It is undisputable that the greatest danger of child abuse comes from people the child knows and trusts — their father first of all, but also close relatives or authority figures. Although abduction and abuse by a stranger is a horrible tragedy, it happens very rarely. Thus it seems clear to me that efforts to target pedophile strangers — such as sex offender registries, or the more recent program in New York City whereby you can be ticketed if you’re near a playground unaccompanied by a child — are disproportionate.
Even worse, however, they put the child at even more danger of family abuse, as it has the effect of turning the family unit into a kind of fortress. Indeed, apart from the constant brainwashing to make sure children don’t talk to strangers, it seems to me that some adults may even try to avoid any direct interaction with children they don’t know, so as to avoid accusations of pedophilia.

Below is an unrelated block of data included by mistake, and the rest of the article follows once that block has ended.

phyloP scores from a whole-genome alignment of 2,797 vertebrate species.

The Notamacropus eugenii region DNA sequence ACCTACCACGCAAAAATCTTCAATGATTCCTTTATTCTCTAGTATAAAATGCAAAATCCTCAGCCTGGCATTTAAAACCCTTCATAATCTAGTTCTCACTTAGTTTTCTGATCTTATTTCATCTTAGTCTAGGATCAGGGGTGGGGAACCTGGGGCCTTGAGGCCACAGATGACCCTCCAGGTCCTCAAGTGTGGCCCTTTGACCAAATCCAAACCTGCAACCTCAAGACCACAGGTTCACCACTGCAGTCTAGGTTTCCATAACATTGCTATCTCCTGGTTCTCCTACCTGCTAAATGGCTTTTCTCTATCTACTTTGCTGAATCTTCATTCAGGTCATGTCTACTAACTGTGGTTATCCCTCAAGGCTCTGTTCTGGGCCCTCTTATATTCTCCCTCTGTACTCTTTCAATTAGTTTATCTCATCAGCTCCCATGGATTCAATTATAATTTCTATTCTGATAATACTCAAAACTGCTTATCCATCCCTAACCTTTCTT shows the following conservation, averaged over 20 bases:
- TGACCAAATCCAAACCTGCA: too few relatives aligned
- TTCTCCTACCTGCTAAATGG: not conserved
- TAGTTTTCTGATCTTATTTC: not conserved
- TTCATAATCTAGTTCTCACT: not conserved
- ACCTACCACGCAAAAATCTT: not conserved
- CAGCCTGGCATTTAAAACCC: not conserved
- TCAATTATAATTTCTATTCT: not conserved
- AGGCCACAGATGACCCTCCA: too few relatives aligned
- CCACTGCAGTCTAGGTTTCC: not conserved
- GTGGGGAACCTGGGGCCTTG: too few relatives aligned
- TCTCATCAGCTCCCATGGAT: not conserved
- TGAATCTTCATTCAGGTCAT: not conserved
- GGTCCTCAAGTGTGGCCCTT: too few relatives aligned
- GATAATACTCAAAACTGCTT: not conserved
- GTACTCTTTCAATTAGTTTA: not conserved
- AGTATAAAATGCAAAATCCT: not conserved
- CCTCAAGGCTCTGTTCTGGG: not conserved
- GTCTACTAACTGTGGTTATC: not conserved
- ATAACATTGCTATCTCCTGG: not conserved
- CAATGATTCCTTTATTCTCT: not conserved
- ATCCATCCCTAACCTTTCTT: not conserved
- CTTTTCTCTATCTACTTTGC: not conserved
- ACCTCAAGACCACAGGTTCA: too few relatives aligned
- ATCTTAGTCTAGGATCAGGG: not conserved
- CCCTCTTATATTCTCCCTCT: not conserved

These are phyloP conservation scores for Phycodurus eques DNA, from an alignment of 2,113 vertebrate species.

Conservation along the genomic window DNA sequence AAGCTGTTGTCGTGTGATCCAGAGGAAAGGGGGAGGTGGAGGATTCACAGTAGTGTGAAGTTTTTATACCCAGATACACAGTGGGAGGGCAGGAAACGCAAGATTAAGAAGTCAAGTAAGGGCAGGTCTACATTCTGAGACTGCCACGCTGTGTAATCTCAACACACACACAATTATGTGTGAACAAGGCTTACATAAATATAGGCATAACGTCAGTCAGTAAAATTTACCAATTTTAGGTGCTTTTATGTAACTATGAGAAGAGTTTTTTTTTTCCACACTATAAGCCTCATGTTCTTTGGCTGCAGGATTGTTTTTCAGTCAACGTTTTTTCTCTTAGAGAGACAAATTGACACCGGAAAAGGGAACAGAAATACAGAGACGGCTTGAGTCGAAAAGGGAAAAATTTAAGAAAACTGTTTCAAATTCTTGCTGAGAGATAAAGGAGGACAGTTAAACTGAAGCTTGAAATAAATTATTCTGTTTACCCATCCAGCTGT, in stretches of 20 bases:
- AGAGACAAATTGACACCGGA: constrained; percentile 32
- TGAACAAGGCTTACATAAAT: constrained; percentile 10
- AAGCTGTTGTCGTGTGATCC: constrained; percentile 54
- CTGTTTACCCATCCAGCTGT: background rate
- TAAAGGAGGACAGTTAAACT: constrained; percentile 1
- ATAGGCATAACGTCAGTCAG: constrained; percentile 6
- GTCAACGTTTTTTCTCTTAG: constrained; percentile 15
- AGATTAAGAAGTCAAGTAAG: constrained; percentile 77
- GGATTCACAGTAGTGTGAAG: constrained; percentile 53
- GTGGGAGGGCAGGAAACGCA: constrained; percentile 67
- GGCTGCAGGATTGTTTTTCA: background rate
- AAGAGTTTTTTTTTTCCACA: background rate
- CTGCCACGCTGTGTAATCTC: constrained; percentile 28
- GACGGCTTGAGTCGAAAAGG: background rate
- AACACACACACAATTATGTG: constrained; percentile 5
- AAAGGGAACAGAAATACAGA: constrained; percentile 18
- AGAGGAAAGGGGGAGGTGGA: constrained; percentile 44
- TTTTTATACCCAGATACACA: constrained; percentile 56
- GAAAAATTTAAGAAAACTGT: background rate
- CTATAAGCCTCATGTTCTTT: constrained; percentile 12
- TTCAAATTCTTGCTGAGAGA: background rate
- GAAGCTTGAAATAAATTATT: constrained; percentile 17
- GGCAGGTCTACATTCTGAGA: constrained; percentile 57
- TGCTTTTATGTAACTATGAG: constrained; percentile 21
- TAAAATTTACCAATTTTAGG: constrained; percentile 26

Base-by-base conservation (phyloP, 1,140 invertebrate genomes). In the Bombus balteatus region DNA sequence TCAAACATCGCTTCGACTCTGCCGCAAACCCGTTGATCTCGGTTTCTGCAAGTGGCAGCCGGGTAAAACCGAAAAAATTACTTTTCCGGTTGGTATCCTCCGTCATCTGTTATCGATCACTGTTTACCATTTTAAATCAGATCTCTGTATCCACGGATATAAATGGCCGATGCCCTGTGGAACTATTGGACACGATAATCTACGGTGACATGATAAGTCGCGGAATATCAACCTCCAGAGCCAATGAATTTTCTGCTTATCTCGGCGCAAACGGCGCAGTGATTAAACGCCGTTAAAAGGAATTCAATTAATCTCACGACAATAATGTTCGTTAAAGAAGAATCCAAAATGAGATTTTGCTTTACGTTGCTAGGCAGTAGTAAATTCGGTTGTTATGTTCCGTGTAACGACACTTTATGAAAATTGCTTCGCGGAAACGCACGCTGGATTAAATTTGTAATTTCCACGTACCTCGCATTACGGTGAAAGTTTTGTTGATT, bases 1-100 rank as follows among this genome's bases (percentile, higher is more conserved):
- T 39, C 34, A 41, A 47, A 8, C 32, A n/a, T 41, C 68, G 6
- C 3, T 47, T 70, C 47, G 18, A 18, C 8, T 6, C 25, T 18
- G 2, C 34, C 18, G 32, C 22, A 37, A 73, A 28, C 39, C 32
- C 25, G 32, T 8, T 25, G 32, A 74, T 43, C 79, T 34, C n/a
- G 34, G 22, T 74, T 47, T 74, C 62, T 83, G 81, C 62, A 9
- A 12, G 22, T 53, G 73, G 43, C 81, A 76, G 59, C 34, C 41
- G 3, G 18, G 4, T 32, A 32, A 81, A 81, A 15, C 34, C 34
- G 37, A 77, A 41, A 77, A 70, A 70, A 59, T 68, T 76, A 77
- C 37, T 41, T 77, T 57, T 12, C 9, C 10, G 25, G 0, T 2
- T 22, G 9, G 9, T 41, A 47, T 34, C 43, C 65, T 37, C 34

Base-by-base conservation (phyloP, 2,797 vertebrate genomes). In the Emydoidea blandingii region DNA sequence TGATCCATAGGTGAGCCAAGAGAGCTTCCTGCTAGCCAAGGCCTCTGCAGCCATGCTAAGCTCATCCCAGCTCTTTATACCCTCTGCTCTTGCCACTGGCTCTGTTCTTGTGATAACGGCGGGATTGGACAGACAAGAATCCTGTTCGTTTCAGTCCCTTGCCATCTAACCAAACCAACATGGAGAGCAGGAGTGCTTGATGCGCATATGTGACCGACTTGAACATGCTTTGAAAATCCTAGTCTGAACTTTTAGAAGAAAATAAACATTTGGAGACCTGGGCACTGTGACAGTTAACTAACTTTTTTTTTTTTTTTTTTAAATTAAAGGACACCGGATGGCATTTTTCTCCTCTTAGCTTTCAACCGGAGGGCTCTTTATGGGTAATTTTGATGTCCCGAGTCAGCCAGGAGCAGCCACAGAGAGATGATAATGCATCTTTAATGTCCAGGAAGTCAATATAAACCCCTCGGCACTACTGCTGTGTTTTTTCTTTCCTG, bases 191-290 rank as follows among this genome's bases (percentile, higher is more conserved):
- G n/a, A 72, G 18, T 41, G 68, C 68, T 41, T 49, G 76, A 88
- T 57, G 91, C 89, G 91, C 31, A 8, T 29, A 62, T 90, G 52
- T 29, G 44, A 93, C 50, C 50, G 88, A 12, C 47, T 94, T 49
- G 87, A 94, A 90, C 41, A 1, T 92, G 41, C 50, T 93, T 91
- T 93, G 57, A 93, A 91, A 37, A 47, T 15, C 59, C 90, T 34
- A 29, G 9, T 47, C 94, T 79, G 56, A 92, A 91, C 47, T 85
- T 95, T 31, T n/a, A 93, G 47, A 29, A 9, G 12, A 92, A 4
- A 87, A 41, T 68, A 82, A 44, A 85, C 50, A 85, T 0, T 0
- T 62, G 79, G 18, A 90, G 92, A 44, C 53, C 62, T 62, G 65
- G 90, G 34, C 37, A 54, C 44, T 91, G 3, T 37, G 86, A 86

Even if they’re not trying to escape abuse, children would definitely stand to benefit from more interaction with people who don’t believe (consciously or unconsciously) that they own them and don’t project all their hopes and dreams onto them. Cutting them off from all outside, unfiltered influences means treating them essentially as the property of their parents — as Justice Clarence Thomas apparently believes they should be.
We often tend to talk about the negative effects of overparenting on people’s adult lives, but this misses the point in two ways. First, it overstates the impact of parenting — in reality, children are separate people and are normally able to more or less get past whatever “issues” arose from their upbringing without any major problems. (Here I’m drawing on the Last Psychiatrist post I linked on the sidebar.) It sometimes takes a long time, but (outside exceptional circumstances) if you’re still shadow-boxing with your parents at age 30, there’s something wrong with how you’ve chosen to live your life that goes way beyond anything your parents have done.
Second, and perhaps more important, it ignores the fact that living in the pressure-cooker of an isolated nuclear family is no way to live for the child when they’re children. Even if they get over it when they grow up, it is still the case that living under constant surveillance (justified, in good totalitarian fashion, by profound love…) and being cut off from any meaningful contact with the outside world is miserable.